Sundance ’14 Review: ‘To Kill A Man’ by director Alejandro Fernandez Almendras

by Lorri Vodi Rupard
To Kill A Man

To Kill A Man
Starring: Daniel Candia, Daniel Antivilo, Alejandra Yañez, Ariel Mateluna
Director: Alejandro Fernandez Almendras

Every year, Sundance outdoes its extravagant film banquet of the prior year’s feast, or else, as filmmaking becomes more accessible to emerging artists, it correspondingly grows more substantive and satisfying.

Chilean director Alejandro Fernandez Almendras won the festival’s World Cinema Grand Jury Prize with his moving portrayal of a moral man driven to violent homicide for the sake of protecting his own family.

The tonality of To Kill A Man is that of stark desperation, the subject matter weighty. Still, woven throughout Alejandro’s undertaking there’s tangible humor and pathos as if one is watching an unanimated rip-off of WB’s Roadrunner where Wile E. Coyote has found Jesus and is less emaciated after all these years but still can’t get his man.

“I’m just a prankster,” Jorge’s nemesis pleads after he’s finally snagged and locked in Jorge’s refrigerated truck where he can no longer feel his own legs (nor assault Jorge’s daughter). Jorge muddles around for a light switch inside his own soul, uncertain of what to do.

Jorge’s equivocation turns to stone when the thug further threatens his family and vows that once he breaks free, he’s going to cut Jorge’s tongue out and shove it up his ass.

The story, initially bleak, is eventually tender and is based on actual events Almendras once read about in Chilean local news coverage. In the Q and A that followed his Sundance ’14 premiere, Alejandro was asked if he considered the man a hero. He answered, “What lengths would you go to if your family was being harassed by thugs and you could get no help from the authorities?”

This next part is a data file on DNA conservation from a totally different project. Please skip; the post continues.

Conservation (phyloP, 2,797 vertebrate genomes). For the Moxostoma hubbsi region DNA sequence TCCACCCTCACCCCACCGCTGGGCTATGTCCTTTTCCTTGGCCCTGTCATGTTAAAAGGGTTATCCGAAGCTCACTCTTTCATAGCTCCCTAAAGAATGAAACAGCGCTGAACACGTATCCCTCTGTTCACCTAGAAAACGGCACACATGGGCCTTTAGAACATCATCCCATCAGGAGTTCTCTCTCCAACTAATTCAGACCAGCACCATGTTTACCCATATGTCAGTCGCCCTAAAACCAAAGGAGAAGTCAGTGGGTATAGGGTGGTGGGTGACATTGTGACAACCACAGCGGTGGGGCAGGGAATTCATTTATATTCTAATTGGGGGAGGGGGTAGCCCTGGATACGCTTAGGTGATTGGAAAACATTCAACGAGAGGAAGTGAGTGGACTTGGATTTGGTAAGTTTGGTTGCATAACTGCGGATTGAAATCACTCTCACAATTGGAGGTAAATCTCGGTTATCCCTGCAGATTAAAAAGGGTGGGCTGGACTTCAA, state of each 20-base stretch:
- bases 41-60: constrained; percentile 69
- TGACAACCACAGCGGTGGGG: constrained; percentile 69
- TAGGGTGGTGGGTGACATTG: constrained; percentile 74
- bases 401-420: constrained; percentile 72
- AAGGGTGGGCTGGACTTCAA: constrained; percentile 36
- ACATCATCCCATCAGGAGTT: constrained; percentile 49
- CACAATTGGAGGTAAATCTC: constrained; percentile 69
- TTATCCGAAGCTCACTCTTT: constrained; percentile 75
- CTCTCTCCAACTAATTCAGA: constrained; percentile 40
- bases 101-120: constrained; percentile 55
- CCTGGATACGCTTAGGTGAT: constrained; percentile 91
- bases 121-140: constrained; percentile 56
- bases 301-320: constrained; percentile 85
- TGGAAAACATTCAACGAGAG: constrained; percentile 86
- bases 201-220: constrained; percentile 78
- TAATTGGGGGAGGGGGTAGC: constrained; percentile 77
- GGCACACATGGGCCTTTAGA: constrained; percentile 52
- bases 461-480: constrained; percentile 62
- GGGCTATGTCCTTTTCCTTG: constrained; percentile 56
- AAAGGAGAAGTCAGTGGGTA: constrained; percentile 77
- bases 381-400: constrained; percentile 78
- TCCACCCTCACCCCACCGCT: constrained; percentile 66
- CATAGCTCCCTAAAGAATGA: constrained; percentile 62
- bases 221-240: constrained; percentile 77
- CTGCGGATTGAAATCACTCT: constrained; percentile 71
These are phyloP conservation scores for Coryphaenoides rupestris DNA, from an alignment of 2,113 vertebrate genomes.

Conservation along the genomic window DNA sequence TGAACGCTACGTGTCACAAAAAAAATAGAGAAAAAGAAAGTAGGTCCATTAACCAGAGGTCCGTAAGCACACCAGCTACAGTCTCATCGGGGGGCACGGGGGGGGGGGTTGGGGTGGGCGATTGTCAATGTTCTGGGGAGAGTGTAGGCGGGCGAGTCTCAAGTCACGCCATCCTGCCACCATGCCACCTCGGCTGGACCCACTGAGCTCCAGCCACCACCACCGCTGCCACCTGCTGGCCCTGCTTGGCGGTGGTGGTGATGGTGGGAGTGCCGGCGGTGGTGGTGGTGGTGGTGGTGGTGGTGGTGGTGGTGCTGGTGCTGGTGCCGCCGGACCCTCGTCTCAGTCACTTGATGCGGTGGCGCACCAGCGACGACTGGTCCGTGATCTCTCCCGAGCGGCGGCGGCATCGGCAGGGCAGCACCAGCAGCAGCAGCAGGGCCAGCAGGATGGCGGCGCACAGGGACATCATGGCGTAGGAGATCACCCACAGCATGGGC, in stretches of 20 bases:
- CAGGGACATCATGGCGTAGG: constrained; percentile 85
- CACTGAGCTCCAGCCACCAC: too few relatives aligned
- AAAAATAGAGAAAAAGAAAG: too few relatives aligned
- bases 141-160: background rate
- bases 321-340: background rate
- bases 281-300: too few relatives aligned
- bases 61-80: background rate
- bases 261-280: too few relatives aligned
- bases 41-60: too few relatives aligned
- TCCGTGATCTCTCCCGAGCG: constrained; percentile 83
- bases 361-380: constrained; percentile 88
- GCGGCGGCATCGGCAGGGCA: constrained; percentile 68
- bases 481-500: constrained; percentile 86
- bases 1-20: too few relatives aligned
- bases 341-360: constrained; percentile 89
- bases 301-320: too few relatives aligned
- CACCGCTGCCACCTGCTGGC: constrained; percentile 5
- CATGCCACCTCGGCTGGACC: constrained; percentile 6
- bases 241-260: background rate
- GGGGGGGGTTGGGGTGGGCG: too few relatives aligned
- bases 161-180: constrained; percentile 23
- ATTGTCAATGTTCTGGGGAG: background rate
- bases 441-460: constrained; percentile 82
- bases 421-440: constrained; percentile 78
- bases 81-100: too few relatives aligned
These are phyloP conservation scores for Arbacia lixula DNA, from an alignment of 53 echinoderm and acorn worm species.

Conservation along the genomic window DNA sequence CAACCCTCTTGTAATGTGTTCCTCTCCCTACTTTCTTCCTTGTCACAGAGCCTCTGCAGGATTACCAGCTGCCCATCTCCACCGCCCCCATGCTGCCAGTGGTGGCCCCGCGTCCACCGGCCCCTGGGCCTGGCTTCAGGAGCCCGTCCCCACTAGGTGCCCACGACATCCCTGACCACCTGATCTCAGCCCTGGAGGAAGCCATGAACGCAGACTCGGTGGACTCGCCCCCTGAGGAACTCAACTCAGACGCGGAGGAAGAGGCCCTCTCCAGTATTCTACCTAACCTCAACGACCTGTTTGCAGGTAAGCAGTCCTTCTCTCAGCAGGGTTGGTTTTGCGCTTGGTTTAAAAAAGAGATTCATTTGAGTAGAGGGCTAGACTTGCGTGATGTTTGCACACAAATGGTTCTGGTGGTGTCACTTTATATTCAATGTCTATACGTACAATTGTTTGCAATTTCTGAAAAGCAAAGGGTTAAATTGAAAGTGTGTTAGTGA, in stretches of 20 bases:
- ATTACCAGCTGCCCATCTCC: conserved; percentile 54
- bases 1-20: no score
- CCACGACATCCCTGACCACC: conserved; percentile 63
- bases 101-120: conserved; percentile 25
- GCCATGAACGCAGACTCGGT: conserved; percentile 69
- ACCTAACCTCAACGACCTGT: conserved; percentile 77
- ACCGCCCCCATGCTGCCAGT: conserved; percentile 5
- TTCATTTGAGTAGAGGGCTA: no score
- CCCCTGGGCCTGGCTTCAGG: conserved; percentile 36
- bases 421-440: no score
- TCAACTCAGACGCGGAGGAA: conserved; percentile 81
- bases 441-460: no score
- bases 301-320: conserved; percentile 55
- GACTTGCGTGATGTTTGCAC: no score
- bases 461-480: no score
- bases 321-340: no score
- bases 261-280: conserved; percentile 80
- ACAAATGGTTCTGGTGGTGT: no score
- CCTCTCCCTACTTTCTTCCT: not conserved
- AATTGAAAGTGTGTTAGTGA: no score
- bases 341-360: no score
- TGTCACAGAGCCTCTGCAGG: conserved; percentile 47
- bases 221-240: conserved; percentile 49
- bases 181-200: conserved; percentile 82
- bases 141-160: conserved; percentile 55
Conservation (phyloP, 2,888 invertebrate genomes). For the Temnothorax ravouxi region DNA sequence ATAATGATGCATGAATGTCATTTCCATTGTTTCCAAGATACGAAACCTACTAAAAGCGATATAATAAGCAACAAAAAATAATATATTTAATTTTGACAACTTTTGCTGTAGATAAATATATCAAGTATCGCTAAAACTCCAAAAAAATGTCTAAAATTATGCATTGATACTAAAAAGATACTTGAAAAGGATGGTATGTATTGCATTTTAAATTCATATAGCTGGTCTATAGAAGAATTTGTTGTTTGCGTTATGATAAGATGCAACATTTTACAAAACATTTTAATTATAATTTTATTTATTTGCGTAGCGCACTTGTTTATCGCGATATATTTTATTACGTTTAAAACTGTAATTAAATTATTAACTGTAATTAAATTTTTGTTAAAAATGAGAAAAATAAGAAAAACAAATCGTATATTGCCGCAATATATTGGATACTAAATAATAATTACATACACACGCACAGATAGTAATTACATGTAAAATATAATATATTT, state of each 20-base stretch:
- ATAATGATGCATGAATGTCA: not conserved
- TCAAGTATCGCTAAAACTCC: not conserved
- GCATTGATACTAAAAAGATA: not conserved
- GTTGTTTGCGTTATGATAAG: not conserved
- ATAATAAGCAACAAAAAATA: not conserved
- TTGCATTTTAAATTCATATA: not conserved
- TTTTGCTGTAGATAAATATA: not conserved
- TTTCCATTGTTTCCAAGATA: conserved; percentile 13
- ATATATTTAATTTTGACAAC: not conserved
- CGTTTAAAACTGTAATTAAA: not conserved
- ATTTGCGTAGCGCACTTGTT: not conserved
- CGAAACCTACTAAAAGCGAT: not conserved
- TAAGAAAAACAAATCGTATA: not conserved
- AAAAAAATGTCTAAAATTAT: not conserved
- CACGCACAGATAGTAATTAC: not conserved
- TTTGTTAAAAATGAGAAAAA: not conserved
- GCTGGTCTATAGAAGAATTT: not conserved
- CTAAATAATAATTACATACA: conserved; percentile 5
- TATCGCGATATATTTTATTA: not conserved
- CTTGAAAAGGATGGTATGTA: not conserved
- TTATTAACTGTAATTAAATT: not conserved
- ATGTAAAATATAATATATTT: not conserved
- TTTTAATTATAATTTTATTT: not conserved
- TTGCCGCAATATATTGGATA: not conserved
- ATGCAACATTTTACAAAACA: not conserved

His opening shot sets a disquieting timbre: the lens is focused midway up a grove of tall trees. The trunks rise hauntingly toward twilight while the music throbs, perseverating on the same three bars and the viewer’s eye comes to rest upon a shifty image—a figure in the distance, alone in the woods.

Every close-up on Jorge is seemingly off, shot from the shoulders up with disproportionate headspace unbalancing every frame. This stylistic choice was the right thing to do and contributes to the widening gulf of spiritual estrangement as Jorge descends into darkness then takes a step back to appraise the gravity of what he’s done.

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